Maternal effects alter natural selection on phytochromes through seed germination

Published

Journal Article

Phytochromes regulate seed germination in response to light and temperature, and different phytochromes contribute to germination under different environmental conditions. Using Arabidopsis thaliana mutants with different combinations of non-functional phytochromes, we tested which phytochromes contribute to germination and other life-history traits under field conditions and whether that contribution changes with seed-maturation temperature. We also quantified natural selection on phytochrome variants through their influence on seed germination. We found that some phytochromes contributed to germination under field conditions and that the phytochrome that contributed most strongly depended on seed-maturation temperature. Specifically, when seeds were matured under warm temperature, phyA and phyE null plants had the most strongly reduced germination, with phyA not able to germinate late in the season. In contrast, when seeds were matured under cool temperature, phyB nulls had the most reduced germination, and effects of the phyA mutation were apparent only on a phyB background. These effects on germination translated to effects on total lifetime fitness, such that selection on phytochromes that contributed to germination sometimes depended on seed-maturation conditions. Synthesis. Natural selection on phytochromes occurs through their effects on seed germination, and maternal effects alter phytochrome contributions to germination. Therefore, maternal effects can alter natural selection on phytochromes. The results demonstrate a novel role of maternal effects in contributing to variable natural selection on specific genes associated with plant responses to climatic conditions. © 2012 The Authors. Journal of Ecology © 2012 British Ecological Society.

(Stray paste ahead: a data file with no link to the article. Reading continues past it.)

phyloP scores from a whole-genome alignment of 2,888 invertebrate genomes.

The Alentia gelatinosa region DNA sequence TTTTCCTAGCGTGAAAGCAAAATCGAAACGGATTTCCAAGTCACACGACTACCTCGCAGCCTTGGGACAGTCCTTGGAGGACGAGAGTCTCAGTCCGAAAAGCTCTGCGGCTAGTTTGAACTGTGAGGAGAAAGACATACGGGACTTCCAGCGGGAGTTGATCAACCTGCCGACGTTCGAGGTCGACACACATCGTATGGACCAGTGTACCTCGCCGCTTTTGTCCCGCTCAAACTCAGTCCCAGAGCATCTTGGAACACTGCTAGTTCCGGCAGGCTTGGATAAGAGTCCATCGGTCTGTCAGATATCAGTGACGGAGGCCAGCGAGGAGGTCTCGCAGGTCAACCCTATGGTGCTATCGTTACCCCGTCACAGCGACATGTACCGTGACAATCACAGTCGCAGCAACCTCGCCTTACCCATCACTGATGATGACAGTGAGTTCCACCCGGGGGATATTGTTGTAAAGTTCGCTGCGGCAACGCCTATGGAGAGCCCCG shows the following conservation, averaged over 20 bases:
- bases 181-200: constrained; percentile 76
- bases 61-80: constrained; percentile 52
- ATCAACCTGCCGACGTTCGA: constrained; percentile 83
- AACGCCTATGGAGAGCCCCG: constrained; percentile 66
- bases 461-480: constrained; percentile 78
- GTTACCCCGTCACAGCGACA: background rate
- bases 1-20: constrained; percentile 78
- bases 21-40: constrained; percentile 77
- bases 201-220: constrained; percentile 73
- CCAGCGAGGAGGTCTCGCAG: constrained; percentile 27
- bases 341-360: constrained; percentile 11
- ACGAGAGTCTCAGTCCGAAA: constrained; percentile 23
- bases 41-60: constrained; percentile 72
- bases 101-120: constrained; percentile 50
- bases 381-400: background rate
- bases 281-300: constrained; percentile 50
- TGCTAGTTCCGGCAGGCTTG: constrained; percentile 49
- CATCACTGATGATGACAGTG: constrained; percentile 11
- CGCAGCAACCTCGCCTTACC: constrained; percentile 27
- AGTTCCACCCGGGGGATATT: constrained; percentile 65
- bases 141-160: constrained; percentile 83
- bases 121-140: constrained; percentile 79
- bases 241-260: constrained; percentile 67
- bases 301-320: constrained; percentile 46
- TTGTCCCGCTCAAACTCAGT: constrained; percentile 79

Full Text

Duke Authors

Cited Authors

  • Donohue, K; Barua, D; Butler, C; Tisdale, TE; Chiang, GCK; Dittmar, E; Rubio de Casas, R

Published Date

  • May 1, 2012

Published In

Volume / Issue

  • 100 / 3

Start / End Page

  • 750 - 757

Electronic International Standard Serial Number (EISSN)

  • 1365-2745

International Standard Serial Number (ISSN)

  • 0022-0477

Digital Object Identifier (DOI)

  • 10.1111/j.1365-2745.2012.01954.x

Citation Source

  • Scopus